Sharjah Museums Authority (SMA) is commemorating the bicentennial of Sharjah Fort’s establishment with a series of engaging events, activities, and workshops.
From August until December, specialized tours, adventurous events, and captivating theatrical performances designed for the occasion, will offer visitors a window into the emirate’s rich history and significant cultural narratives.
The activities included the 8th session of SMA’s popular ‘Al Hisn in Memory’ program, which took place on October 11, 2023. This year’s session featured a panel discussion titled “The Great Historical Monument,” bringing together experts in the history of the emirate.
Marking the National Day on November 28 as part of this celebration, entry to the Fort on December 1 and 2 will be free and a various cultural and entertainment programs will be held for all ages to reinforce national identity and patriotism and to promote a deeper understanding of Sharjah’s modern history, the ruling family, daily life in the emirate 200 years ago and the fort’s history and restoration leading to its official opening in 2015.
This historic fort, built in 1823, utilized soft light brown plaster and coral stone found plentifully in the depths of the Gulf.
Its doors were crafted from teak wood, while the ceiling, exhibiting an impressive geometric design, was constructed using palm fronds and mangrove tree columns.
Throughout its history, the fort faced many challenges, notably when Dr. Sheikh Sultan bin Mohammed Al Qasimi, Member of the Supreme Council and Ruler of Sharjah, learned during his 1969 studies in Egypt of its impending demolition.
This urgent news prompted his swift return to Sharjah to salvage the fort’s remains, which were just a tower and two damaged walls.
Rebuilding the fort was a vision close to Sheikh Sultan’s heart as he retained the primary doors of the fort, including the Fort gate, Al Sabah gate, and Al Khazna gate for 28 years before he directed its reconstruction based on historical photographs.
Once the restoration was finished, Sheikh Sultan enriched the fort with collections that chronicle the history of Sharjah city.
The fort boasts two levels, a spacious central courtyard, three defensive towers named Al-Mahlousa, Al-Kabis, and Musharraf Square, and a primary balcony housing the repentance wood previously used to mete out punishments.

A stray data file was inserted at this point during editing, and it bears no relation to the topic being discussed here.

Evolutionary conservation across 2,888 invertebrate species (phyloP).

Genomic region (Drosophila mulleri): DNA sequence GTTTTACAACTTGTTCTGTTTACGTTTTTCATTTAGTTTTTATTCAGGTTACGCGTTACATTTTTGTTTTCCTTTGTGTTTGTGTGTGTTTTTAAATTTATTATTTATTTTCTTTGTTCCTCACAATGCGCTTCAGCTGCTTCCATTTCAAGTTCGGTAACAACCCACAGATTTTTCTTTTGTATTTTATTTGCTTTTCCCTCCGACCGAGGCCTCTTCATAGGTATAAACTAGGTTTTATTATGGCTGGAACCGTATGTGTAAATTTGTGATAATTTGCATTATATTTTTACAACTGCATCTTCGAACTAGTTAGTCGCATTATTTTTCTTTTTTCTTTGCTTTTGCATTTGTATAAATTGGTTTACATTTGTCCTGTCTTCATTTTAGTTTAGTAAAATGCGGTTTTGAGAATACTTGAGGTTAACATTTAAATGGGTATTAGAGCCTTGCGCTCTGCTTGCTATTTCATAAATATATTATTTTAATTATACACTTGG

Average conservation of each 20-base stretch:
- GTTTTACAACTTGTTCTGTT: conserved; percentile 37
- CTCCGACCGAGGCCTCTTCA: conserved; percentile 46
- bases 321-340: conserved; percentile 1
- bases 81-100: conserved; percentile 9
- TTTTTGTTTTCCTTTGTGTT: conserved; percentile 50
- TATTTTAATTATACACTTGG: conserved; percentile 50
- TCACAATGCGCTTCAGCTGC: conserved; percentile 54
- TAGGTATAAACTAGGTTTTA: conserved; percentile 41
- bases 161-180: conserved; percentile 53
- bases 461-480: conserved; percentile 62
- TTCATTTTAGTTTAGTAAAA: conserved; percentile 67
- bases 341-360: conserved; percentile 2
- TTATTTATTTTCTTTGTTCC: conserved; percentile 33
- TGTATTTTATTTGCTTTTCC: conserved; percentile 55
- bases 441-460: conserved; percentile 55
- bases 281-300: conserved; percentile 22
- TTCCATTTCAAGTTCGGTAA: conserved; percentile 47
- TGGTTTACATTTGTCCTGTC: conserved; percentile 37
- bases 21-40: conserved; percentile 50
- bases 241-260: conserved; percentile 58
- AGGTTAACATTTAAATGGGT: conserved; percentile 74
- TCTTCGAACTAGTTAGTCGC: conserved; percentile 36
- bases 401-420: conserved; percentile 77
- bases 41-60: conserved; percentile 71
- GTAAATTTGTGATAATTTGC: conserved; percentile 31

Its ground floor comprises the arrest room which has been transformed into a resting area, the Mahloussa prison, the armory, and the Al Hisn gallery detailing the building’s history and restoration phases.
There’s also the Madbasa Gallery where visitors can learn about the process of extracting date juice, commonly referred to as molasses, Al-Qawasim gallery that provides insights into the history of Al-Qawasim and their encounters with both regional and foreign entities.
The upper level houses Sheikh Sultan bin Saqr II Gallery, the Al-Kabis tower, the weapons gallery, the Sheikh’s room, Al Ghurfa (a room dedicated for meeting esteemed guests), the balcony, and the Majlis dedicated for showcasing historical documents and photographs.
The fort is home to an array of artefacts, including the main gate, the dancing cannon, the pearl magnifier, the royal bed, Marduf Al-Qawasim’s coin, letters from Somali royal beds, the 1820 treaty the Quran stand belonging to Sheikh Khalid bin Sultan Al Qasimi, the Qawasim’s flag, the occupation flag, the Naval Cannon a pocket watch, and the passport of Sheikh Sultan bin Saqr II.
It also houses the Al-Qawasim lineage chart and origins diagram, the Katara blade, Al-Shatfa headband, and numerous other historical objects.
Sharjah Fort has been the venue for numerous events spearheaded by the Sharjah Museums Authority (SMA).
Among the most notable is the yearly “Fortress in Memory” initiative through which the Authority endeavors to showcase Sharjah’s historic sites and accentuate the region’s abundant heritage.
This past February, it was adorned with captivating lights for the Sharjah Lights Festival 2023 and was the venue for Haq Al Laila celebrations and an array of programs, recreational and cultural workshops for both adults and children including traditional games, heritage contests, and diverse sections featuring customary food, henna designs, crafts, and a dedicated photography space.
Two hundred years post its erection, having observed myriad historical shifts and serving as a sanctuary for the local populace and a center for political, social, and cultural endeavors, the fort remains a distinguished architectural gem.
It resonates with immense historical significance, encapsulating the city’s timeless essence and its rich cultural lineage, drawing visitors from across the globe.